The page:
In a review for the NME, Fraser McAlpine dubbed it a "lukewarm hotchpotch of an album", adding that "[t]he unfortunate irony is that Sounds From Nowheresville doesn't sound much like a grand rejection of pop music at all. It just sounds a little bereft of ideas, and way too short."[39] Stephen Foster of PopMatters characterised the album as "sluggish, self-conscious, and seemingly deliberately bad", while noting that "[t]he best Nowheresville has to offer is 'Hit Me Down Sonny', a band march of a song that offers up goofily incoherent lyrics but possess the energy and verve [...] of the best work from We Started Nothing."[41] Simon Jay Catling of Drowned in Sound expressed that "despite the fact that the production glitters with the high attention-seeking compression of pop music, any explorations haven't gone as far as finding any memorable hooks—and the ones which do stick in the mind do more so for their sheer irritable inanity", citing tracks like "Silence", "One by One" and "In Your Life" as "decent moments".[36] The Guardian's Alexis Petridis stated that Sounds from Nowheresville "keeps doing the things bands do when they don't really know what to do: concentrating on riffs instead of melodies, production dynamics instead of songs. The result is an album that sounds simultaneously hefty and vaporous."[37] Jonathan Keefe of Slant Magazine panned the album as "tuneless" and "inert", and found that its songs "aren't noteworthy in terms of content or construction, nor do they resolve into any kind of coherent aesthetic that would give context as to what it is the Ting Tings are really after."[43] Pitchfork Media's Hari Ashurst critiqued that "[t]he restless genre-hopping vibe makes this feel less like an album and more like a series of tracks written to briefs [...] The only common thread is how uniformly bad everything is."[40]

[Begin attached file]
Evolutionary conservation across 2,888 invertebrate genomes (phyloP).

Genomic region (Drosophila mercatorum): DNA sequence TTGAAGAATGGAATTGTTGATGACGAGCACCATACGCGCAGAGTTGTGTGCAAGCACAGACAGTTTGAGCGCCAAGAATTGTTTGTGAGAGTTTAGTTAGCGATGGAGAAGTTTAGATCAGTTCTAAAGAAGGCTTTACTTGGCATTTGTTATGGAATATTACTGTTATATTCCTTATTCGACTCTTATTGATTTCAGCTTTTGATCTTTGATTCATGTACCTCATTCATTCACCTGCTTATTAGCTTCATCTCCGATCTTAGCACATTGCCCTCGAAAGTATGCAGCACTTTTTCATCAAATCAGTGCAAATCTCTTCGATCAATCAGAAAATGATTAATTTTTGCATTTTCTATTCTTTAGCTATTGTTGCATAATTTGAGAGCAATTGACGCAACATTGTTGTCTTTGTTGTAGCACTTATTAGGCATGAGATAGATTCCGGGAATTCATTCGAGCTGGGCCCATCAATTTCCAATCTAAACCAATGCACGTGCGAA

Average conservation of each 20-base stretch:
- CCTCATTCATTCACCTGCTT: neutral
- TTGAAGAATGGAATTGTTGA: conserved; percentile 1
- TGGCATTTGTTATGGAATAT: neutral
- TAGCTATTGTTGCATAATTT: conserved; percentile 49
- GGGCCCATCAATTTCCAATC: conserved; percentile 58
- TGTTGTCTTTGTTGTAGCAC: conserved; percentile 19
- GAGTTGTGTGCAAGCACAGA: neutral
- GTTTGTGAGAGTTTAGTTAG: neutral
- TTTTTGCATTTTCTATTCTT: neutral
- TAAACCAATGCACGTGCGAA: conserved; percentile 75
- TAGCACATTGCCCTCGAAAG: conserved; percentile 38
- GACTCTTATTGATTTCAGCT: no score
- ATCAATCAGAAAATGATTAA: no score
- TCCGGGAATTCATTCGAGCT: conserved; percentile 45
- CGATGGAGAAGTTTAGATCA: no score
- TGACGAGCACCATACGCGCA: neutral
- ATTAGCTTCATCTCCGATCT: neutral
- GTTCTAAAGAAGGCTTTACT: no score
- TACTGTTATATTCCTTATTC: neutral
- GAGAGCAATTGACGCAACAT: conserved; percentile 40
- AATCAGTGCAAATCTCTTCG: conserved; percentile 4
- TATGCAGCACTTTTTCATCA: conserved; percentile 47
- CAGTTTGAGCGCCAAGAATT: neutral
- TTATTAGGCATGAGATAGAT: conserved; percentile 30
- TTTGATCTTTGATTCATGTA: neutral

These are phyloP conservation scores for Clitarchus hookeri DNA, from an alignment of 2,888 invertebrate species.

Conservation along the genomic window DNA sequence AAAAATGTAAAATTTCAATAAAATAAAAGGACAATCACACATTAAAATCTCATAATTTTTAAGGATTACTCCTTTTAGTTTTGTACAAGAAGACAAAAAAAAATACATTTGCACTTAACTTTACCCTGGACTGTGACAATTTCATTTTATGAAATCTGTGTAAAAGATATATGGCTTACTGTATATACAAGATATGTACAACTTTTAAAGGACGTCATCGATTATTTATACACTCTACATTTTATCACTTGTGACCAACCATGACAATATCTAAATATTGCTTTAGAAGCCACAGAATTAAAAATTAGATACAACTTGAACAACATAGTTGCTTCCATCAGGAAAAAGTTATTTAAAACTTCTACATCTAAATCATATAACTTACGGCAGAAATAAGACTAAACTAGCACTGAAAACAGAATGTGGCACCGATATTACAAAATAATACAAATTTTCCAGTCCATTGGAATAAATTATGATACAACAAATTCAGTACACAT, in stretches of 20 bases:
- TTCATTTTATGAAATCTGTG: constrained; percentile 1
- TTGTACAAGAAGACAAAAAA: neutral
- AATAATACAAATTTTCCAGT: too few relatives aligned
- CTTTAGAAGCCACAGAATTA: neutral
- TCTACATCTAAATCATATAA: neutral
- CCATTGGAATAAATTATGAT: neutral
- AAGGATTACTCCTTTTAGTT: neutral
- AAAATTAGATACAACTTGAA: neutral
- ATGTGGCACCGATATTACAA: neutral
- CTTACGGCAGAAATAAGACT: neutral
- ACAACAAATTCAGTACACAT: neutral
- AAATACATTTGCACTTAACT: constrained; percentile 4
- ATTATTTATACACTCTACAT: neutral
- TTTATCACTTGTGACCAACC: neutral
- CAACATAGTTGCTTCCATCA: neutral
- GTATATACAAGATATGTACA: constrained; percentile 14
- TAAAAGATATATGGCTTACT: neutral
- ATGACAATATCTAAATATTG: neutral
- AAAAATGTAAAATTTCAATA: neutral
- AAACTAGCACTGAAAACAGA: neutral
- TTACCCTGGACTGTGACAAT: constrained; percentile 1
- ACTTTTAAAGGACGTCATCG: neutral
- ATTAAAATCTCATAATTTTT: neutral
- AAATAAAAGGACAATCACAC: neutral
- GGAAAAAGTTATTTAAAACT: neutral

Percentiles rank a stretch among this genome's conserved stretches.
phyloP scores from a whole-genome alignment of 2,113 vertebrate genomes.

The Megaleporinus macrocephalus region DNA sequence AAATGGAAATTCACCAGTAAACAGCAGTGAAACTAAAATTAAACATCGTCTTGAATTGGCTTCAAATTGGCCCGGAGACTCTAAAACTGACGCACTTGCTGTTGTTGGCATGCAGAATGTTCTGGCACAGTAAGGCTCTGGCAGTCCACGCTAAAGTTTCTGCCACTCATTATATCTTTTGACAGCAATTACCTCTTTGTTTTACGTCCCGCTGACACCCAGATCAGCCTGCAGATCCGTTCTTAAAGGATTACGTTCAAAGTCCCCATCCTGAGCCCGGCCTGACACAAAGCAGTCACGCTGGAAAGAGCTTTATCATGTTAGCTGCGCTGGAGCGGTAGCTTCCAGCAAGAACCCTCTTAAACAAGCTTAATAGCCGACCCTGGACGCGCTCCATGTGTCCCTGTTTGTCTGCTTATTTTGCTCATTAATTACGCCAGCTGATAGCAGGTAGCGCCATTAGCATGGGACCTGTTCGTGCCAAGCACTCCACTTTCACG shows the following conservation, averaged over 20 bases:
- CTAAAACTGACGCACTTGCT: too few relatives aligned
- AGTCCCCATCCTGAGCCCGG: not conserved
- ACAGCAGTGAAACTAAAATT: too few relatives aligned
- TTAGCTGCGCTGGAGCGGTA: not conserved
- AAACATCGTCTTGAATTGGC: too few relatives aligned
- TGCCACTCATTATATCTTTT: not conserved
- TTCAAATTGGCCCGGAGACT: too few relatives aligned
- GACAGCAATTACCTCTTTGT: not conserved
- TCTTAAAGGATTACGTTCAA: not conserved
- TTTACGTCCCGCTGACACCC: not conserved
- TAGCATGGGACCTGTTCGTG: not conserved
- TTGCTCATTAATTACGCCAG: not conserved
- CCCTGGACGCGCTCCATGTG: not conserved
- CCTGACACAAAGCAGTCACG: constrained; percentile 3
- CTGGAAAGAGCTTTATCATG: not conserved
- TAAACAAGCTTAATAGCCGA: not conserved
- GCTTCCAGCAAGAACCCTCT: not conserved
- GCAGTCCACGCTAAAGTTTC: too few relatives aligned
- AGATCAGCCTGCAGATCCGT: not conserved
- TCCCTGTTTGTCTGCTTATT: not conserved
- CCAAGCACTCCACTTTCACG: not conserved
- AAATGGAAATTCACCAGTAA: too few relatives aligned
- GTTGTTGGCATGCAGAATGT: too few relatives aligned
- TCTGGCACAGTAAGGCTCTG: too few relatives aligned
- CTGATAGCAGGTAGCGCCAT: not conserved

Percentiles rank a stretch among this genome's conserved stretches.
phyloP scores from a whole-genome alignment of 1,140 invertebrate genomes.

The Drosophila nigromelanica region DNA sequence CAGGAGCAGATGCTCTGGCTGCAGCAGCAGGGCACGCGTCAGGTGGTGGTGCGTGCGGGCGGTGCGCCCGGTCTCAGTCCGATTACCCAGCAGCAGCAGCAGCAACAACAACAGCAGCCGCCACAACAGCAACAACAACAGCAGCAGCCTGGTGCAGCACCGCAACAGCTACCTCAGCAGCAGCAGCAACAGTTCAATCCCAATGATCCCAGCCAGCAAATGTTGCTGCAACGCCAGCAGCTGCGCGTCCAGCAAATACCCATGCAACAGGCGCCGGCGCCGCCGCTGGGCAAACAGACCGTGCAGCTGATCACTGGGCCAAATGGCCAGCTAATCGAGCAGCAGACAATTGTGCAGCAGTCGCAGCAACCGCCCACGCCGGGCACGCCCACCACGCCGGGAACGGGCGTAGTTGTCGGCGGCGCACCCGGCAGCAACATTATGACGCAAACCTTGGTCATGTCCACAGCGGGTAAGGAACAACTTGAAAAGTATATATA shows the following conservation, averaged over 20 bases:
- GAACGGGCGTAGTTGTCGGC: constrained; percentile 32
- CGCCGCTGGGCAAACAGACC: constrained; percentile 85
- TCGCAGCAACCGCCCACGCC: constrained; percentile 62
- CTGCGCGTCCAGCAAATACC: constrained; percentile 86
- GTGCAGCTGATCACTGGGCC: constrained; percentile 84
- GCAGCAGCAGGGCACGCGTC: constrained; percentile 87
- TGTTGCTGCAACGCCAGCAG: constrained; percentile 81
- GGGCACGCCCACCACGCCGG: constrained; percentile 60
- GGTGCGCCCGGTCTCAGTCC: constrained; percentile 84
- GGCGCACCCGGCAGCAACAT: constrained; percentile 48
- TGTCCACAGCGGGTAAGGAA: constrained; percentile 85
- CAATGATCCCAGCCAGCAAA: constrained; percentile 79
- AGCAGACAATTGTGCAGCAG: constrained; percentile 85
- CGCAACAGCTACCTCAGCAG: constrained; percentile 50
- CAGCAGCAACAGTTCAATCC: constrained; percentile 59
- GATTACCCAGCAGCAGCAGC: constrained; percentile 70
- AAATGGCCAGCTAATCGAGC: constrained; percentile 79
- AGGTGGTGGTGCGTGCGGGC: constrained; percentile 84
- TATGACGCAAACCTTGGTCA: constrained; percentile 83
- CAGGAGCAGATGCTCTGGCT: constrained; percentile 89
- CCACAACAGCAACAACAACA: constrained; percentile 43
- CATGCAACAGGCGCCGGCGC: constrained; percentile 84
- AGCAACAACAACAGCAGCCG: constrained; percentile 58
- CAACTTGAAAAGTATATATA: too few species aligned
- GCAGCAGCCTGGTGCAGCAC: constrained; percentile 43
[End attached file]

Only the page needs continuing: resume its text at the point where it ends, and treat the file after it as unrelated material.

Track listing[edit]

All tracks are written by Jules De Martino and Katie White.

2."Hit Me Down Sonny"2:51
3."Hang It Up"3:12
4."Give It Back"3:36
6."Soul Killing"3:17
7."One by One"3:46
8."Day to Day"3:34
10."In Your Life"3:00
Total length:34:00


Credits for the deluxe edition of Sounds from Nowheresville adapted from liner notes.[45]


Chart (2012) Peak
Australian Albums Chart[46] 51
Austrian Albums Chart[47] 30
Belgian Albums Chart (Flanders)[48] 67
Belgian Albums Chart (Wallonia)[49] 46
Dutch Albums Chart[50] 53
French Albums Chart[51] 59
German Albums Chart[52] 50
Irish Albums Chart[53] 44
Japanese Albums Chart[54] 49
Scottish Albums Chart[55] 29
Spanish Albums Chart[56] 100
Swiss Albums Chart[57] 12
UK Albums Chart[58] 23
US Billboard 200[59] 87

Release history[edit]

Region Date Label
Australia[60] 24 February 2012 Sony Music
Ireland[62] Columbia Records
United Kingdom[63] 27 February 2012
Italy[64] 6 March 2012 Sony Music
United States[65] 13 March 2012 Columbia Records
Japan[66] 28 March 2012 Sony Music